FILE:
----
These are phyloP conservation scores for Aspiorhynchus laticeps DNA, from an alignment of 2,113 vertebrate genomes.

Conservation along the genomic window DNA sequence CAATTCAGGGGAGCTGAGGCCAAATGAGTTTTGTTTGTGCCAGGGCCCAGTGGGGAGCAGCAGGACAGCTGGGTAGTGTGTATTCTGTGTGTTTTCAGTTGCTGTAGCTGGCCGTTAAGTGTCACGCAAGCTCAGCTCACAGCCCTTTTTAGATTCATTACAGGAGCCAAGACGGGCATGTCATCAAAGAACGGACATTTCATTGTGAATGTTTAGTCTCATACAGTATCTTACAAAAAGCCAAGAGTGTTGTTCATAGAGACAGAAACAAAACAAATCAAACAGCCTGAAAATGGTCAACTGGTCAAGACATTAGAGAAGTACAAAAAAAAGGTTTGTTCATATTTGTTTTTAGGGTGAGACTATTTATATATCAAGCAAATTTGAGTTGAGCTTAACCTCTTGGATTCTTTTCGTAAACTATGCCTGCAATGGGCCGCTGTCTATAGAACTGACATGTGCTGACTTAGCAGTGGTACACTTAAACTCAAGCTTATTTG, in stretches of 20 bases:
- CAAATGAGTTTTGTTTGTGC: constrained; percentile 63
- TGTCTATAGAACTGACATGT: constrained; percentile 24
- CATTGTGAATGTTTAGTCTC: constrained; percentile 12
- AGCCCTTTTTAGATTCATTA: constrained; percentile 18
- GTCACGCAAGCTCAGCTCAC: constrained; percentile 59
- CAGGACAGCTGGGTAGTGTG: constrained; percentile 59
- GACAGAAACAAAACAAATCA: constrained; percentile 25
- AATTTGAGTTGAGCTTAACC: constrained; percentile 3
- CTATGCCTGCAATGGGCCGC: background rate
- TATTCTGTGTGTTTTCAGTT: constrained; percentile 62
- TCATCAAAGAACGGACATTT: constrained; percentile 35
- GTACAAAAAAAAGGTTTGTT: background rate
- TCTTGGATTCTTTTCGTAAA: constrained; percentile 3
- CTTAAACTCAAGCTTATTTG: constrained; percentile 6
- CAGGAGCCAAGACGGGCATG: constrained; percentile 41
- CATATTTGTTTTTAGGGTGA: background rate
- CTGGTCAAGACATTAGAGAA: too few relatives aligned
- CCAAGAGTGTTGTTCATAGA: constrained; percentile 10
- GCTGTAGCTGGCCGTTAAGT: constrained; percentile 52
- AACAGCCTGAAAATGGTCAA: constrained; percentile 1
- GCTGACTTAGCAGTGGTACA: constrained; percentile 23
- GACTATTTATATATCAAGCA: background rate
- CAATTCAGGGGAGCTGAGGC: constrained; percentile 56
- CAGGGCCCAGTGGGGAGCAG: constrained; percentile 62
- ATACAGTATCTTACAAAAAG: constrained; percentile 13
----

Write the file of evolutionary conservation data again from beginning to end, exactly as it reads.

These are phyloP conservation scores for Aspiorhynchus laticeps DNA, from an alignment of 2,113 vertebrate genomes.

Conservation along the genomic window DNA sequence CAATTCAGGGGAGCTGAGGCCAAATGAGTTTTGTTTGTGCCAGGGCCCAGTGGGGAGCAGCAGGACAGCTGGGTAGTGTGTATTCTGTGTGTTTTCAGTTGCTGTAGCTGGCCGTTAAGTGTCACGCAAGCTCAGCTCACAGCCCTTTTTAGATTCATTACAGGAGCCAAGACGGGCATGTCATCAAAGAACGGACATTTCATTGTGAATGTTTAGTCTCATACAGTATCTTACAAAAAGCCAAGAGTGTTGTTCATAGAGACAGAAACAAAACAAATCAAACAGCCTGAAAATGGTCAACTGGTCAAGACATTAGAGAAGTACAAAAAAAAGGTTTGTTCATATTTGTTTTTAGGGTGAGACTATTTATATATCAAGCAAATTTGAGTTGAGCTTAACCTCTTGGATTCTTTTCGTAAACTATGCCTGCAATGGGCCGCTGTCTATAGAACTGACATGTGCTGACTTAGCAGTGGTACACTTAAACTCAAGCTTATTTG, in stretches of 20 bases:
- CAAATGAGTTTTGTTTGTGC: constrained; percentile 63
- TGTCTATAGAACTGACATGT: constrained; percentile 24
- CATTGTGAATGTTTAGTCTC: constrained; percentile 12
- AGCCCTTTTTAGATTCATTA: constrained; percentile 18
- GTCACGCAAGCTCAGCTCAC: constrained; percentile 59
- CAGGACAGCTGGGTAGTGTG: constrained; percentile 59
- GACAGAAACAAAACAAATCA: constrained; percentile 25
- AATTTGAGTTGAGCTTAACC: constrained; percentile 3
- CTATGCCTGCAATGGGCCGC: background rate
- TATTCTGTGTGTTTTCAGTT: constrained; percentile 62
- TCATCAAAGAACGGACATTT: constrained; percentile 35
- GTACAAAAAAAAGGTTTGTT: background rate
- TCTTGGATTCTTTTCGTAAA: constrained; percentile 3
- CTTAAACTCAAGCTTATTTG: constrained; percentile 6
- CAGGAGCCAAGACGGGCATG: constrained; percentile 41
- CATATTTGTTTTTAGGGTGA: background rate
- CTGGTCAAGACATTAGAGAA: too few relatives aligned
- CCAAGAGTGTTGTTCATAGA: constrained; percentile 10
- GCTGTAGCTGGCCGTTAAGT: constrained; percentile 52
- AACAGCCTGAAAATGGTCAA: constrained; percentile 1
- GCTGACTTAGCAGTGGTACA: constrained; percentile 23
- GACTATTTATATATCAAGCA: background rate
- CAATTCAGGGGAGCTGAGGC: constrained; percentile 56
- CAGGGCCCAGTGGGGAGCAG: constrained; percentile 62
- ATACAGTATCTTACAAAAAG: constrained; percentile 13